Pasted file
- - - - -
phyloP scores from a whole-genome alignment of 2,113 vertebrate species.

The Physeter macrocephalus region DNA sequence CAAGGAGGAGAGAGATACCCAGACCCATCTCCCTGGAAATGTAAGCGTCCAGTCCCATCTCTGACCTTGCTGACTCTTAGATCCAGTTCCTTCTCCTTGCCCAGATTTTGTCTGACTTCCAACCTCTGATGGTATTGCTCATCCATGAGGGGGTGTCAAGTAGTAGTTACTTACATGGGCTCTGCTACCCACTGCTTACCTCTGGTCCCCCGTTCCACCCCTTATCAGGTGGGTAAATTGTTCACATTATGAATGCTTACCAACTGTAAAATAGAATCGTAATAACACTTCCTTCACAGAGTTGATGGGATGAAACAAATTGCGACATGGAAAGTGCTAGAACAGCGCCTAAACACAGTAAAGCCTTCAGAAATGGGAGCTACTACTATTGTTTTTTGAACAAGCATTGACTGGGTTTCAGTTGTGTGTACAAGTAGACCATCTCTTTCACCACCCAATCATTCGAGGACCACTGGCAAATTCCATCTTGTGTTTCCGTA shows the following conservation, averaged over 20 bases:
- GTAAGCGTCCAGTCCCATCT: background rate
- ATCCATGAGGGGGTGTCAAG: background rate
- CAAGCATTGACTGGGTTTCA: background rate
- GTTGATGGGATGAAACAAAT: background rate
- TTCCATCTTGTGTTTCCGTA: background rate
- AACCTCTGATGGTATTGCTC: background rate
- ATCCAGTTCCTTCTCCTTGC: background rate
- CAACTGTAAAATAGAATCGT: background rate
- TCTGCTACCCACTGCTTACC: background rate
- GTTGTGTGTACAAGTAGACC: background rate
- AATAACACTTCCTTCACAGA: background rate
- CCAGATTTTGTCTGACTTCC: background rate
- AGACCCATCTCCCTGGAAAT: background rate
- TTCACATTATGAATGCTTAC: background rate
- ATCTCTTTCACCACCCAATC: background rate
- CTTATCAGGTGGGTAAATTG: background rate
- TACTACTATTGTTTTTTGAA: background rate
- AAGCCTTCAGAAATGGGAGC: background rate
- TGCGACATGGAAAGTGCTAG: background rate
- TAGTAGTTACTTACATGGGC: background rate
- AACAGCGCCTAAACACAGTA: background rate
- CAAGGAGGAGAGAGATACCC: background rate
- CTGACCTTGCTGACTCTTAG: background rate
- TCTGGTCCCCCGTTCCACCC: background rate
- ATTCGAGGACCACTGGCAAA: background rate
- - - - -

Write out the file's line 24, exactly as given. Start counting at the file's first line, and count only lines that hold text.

- CAAGGAGGAGAGAGATACCC: background rate